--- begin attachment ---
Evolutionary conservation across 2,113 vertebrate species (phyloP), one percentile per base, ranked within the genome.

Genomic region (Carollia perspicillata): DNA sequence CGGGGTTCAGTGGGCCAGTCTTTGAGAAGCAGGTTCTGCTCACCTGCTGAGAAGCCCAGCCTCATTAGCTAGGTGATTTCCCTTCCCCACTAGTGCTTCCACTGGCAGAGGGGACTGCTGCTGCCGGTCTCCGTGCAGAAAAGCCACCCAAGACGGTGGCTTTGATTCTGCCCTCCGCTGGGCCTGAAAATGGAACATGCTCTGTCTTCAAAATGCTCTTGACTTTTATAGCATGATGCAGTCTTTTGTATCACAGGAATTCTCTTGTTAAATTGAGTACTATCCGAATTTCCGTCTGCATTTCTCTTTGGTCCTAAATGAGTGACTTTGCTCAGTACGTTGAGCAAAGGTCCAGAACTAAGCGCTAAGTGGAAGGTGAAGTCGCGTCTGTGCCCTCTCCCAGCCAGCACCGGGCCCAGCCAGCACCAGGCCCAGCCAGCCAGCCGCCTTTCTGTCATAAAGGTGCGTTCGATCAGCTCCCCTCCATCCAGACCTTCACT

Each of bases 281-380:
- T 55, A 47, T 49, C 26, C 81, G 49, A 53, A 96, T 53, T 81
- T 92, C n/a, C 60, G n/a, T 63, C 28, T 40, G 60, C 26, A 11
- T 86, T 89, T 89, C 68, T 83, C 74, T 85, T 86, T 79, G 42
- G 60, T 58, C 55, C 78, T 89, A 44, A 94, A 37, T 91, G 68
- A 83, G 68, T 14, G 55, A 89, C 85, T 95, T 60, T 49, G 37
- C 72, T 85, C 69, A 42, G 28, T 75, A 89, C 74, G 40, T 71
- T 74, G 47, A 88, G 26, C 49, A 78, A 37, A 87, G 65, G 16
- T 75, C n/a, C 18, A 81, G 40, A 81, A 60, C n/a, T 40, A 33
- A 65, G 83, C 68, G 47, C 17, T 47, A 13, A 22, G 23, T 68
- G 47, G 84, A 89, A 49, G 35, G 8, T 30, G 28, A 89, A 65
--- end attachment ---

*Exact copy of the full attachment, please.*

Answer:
Evolutionary conservation across 2,113 vertebrate species (phyloP), one percentile per base, ranked within the genome.

Genomic region (Carollia perspicillata): DNA sequence CGGGGTTCAGTGGGCCAGTCTTTGAGAAGCAGGTTCTGCTCACCTGCTGAGAAGCCCAGCCTCATTAGCTAGGTGATTTCCCTTCCCCACTAGTGCTTCCACTGGCAGAGGGGACTGCTGCTGCCGGTCTCCGTGCAGAAAAGCCACCCAAGACGGTGGCTTTGATTCTGCCCTCCGCTGGGCCTGAAAATGGAACATGCTCTGTCTTCAAAATGCTCTTGACTTTTATAGCATGATGCAGTCTTTTGTATCACAGGAATTCTCTTGTTAAATTGAGTACTATCCGAATTTCCGTCTGCATTTCTCTTTGGTCCTAAATGAGTGACTTTGCTCAGTACGTTGAGCAAAGGTCCAGAACTAAGCGCTAAGTGGAAGGTGAAGTCGCGTCTGTGCCCTCTCCCAGCCAGCACCGGGCCCAGCCAGCACCAGGCCCAGCCAGCCAGCCGCCTTTCTGTCATAAAGGTGCGTTCGATCAGCTCCCCTCCATCCAGACCTTCACT

Each of bases 281-380:
- T 55, A 47, T 49, C 26, C 81, G 49, A 53, A 96, T 53, T 81
- T 92, C n/a, C 60, G n/a, T 63, C 28, T 40, G 60, C 26, A 11
- T 86, T 89, T 89, C 68, T 83, C 74, T 85, T 86, T 79, G 42
- G 60, T 58, C 55, C 78, T 89, A 44, A 94, A 37, T 91, G 68
- A 83, G 68, T 14, G 55, A 89, C 85, T 95, T 60, T 49, G 37
- C 72, T 85, C 69, A 42, G 28, T 75, A 89, C 74, G 40, T 71
- T 74, G 47, A 88, G 26, C 49, A 78, A 37, A 87, G 65, G 16
- T 75, C n/a, C 18, A 81, G 40, A 81, A 60, C n/a, T 40, A 33
- A 65, G 83, C 68, G 47, C 17, T 47, A 13, A 22, G 23, T 68
- G 47, G 84, A 89, A 49, G 35, G 8, T 30, G 28, A 89, A 65